We started the trip with this blast from the past, Larry climbing Denali.
At Skinny Raven Sports the day before the race.
This race was my 73rd, my 11th Half Marathon.
The start was sunny and chilly.
After the race we went back to the house and dipped toes in the water.
A family of geese shared the property with us.
A boat got loose so Larry went and saved it.
View of the house from Jewel Lake.
The view of Jewel Lake from the house.
There’s nothing I love more than dock sitting.
The next day we went for a hike in Larry & Cindy’s “backyard.”
It was a beautiful valley.
Larry did some boot skiing.
Larry fording the cold river.
Our highest point in the hike.
Larry and Paul.
Such a beautiful hike.
Larry and John in the Highlander, driving to Whittier to catch the ferry.
Once we got to Whittier we unloaded gear to board the ferry to Cordova.
Ready to sail!
Heading out of Whittier.
Beautiful views from the ferry.
Our dear friends!
They told us about lots of their adventures in this part of the Sound.
View of Whittier from the ferry.
John on the Ferry.
About halfway from Whittier to Valdez the clouds disappeared.
The ferry ride was a highlight of our trip.
Enjoying the view.
Watch out for icebergs!
Our man Larry.
Our man John.
Picture perfect views.
In the park at Valdez.
Pretty in the sun.
The view off the front of the ferry.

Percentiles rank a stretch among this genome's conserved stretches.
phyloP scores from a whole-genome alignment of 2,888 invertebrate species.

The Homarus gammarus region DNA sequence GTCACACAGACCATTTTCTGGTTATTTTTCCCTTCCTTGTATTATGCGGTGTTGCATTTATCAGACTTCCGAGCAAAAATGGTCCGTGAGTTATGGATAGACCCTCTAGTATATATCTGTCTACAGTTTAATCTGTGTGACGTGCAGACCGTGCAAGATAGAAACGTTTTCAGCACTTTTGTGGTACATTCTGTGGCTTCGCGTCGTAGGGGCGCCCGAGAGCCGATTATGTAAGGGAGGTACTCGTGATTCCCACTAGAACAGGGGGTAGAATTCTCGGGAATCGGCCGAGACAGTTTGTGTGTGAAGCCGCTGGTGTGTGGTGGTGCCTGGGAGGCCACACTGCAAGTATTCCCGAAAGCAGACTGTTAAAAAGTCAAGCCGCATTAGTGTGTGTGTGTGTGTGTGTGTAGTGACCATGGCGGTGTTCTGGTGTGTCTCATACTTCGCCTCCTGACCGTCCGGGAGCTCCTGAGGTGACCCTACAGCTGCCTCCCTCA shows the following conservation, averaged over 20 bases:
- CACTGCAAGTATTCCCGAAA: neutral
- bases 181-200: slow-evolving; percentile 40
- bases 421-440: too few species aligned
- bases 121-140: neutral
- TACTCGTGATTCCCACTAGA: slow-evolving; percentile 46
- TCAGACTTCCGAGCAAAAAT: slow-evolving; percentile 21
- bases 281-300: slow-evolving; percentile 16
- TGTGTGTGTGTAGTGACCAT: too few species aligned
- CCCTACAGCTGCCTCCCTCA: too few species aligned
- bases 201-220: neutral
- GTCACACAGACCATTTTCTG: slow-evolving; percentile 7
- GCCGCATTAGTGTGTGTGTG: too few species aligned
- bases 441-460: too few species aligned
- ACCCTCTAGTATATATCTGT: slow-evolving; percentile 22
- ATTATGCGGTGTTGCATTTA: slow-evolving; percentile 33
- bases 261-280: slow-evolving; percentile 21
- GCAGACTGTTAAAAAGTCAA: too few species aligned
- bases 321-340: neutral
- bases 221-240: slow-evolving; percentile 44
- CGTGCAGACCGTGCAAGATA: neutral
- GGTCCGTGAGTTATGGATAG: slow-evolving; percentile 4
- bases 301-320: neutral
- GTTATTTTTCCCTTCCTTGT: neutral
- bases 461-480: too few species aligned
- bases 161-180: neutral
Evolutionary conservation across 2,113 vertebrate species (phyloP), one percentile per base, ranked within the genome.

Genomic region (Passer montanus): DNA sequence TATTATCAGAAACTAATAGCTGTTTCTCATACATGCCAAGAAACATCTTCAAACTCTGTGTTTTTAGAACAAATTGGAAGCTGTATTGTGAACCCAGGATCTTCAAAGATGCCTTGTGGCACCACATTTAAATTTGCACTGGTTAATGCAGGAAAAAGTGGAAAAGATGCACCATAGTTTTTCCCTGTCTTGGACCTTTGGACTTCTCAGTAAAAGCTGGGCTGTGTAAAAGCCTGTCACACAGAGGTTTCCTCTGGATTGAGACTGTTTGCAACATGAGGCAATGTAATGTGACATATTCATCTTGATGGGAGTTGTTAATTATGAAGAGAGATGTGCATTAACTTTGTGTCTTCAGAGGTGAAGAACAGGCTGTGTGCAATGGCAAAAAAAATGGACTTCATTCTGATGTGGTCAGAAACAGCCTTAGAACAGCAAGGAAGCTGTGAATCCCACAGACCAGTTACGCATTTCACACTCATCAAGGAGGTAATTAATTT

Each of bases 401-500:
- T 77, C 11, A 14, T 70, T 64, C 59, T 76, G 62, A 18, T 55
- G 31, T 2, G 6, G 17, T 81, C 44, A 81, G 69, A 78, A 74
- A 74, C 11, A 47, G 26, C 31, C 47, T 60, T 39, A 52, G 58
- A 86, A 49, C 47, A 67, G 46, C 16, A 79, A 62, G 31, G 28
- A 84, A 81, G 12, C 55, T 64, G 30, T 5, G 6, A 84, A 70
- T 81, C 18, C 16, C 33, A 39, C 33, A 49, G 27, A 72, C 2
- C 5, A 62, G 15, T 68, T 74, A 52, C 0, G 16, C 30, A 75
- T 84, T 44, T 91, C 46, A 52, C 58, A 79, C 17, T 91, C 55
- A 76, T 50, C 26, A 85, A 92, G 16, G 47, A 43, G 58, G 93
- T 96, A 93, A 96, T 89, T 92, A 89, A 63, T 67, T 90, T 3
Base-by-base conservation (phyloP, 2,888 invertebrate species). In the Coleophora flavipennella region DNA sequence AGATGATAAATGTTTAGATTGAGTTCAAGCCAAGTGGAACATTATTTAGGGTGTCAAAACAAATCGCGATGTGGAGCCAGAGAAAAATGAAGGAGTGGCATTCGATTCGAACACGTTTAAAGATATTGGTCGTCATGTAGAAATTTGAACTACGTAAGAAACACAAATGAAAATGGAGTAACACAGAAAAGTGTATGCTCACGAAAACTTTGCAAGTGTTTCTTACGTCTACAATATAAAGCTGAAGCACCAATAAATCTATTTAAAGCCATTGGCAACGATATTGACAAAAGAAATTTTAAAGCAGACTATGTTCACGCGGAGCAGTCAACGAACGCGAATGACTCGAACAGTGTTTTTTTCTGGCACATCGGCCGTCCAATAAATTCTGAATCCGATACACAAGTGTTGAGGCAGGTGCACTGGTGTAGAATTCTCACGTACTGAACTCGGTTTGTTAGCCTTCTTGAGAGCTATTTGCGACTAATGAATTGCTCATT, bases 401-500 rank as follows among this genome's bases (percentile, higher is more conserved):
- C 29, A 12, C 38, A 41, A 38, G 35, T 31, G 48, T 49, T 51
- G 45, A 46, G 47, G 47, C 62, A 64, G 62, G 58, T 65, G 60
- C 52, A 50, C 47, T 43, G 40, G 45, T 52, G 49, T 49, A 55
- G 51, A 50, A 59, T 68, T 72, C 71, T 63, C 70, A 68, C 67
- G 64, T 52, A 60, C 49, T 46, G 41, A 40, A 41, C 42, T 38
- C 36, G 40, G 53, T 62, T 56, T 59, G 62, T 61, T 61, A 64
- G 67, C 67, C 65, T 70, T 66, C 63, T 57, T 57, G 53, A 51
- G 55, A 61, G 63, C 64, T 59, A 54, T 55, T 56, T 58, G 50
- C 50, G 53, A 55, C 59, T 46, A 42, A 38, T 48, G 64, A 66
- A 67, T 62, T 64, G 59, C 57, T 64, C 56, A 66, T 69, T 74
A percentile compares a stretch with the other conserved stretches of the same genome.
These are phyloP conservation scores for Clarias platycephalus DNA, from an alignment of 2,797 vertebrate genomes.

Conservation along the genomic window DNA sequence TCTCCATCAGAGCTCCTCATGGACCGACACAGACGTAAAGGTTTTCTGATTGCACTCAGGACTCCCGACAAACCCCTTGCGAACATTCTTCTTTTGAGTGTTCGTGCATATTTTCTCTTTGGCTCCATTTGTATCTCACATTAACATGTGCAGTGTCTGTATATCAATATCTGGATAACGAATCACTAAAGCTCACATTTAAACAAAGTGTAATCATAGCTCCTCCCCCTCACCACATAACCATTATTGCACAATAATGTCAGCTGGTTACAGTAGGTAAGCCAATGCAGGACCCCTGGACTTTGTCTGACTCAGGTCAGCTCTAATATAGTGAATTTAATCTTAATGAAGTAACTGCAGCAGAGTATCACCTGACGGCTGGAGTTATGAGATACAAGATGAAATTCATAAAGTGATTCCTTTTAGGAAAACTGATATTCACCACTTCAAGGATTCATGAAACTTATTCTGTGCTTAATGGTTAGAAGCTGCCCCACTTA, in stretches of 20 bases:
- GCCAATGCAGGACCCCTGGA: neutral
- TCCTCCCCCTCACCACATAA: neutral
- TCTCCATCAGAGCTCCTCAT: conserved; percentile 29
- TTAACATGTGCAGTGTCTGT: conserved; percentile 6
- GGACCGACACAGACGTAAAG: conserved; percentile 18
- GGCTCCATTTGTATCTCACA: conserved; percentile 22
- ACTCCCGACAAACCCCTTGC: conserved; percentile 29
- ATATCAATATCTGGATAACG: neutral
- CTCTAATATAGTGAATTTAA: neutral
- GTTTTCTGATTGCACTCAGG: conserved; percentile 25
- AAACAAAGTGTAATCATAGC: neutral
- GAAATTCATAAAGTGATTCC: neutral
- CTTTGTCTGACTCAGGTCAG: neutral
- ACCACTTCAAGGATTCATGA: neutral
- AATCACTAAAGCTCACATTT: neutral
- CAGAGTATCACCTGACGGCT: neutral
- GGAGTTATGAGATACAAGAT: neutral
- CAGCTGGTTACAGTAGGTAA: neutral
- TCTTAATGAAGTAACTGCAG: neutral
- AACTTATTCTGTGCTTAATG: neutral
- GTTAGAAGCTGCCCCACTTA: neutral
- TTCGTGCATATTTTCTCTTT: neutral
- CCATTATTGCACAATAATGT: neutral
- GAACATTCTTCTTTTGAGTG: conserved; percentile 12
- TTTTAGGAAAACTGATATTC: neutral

Heading in to Cordova dock.
Cindy’s friend Ron left his car for us.
So we drove on over to Orca Lodge.
Getting ready to spend a lot of time in these things.
We had a lovely dinner that night. The next morning it was time to pack up the kayaks.
Boat outside of the lodge.
The views from downtown Cordova.
John testing the rudder.
Heading out in gorgeous weather.
John behind me (took this shot over my head).
Larry and Cindy paddling away.
We saw LOTS of bald eagles.
This is an immature eagle, and he gets really mad when you call him that.
Sea Kayak Selfie.
Larry and Cindy paddling away.
John parking the rig.
Our first rest stop on day 1.
Our second stop on day 1.
Best photo of the trip. Otter Bomb!
Our camp spot.
View? Yes please.
We found this fun spot for meals.
It came with a built-in refrigerator.
Enjoying a rest.
Finishing anyone? They got skunked though.
The next morning we got some visitors.
I think it was all the bugs in the world.
We were covered in bugs.
We started out for a long, long paddle.
The next day we took the ferry back to Valdez where Paul met us with the Highlander. We saw Bridal Falls.
And Thompson Peak.
I had to ask what these were. They are so you know where the road is when it is covered in snow.
Headed to the viewpoint.
I was surprised that there were a lot of folks hiking on the sensitive bits.
Johnnie and glacier.
This dog liked it.
We toured around this happening town.
I didn’t try the spinach bread but it sounded yummy.
Larry and Cindy!
Fresh Halibut and Salmon!
And luckily we saw a moose.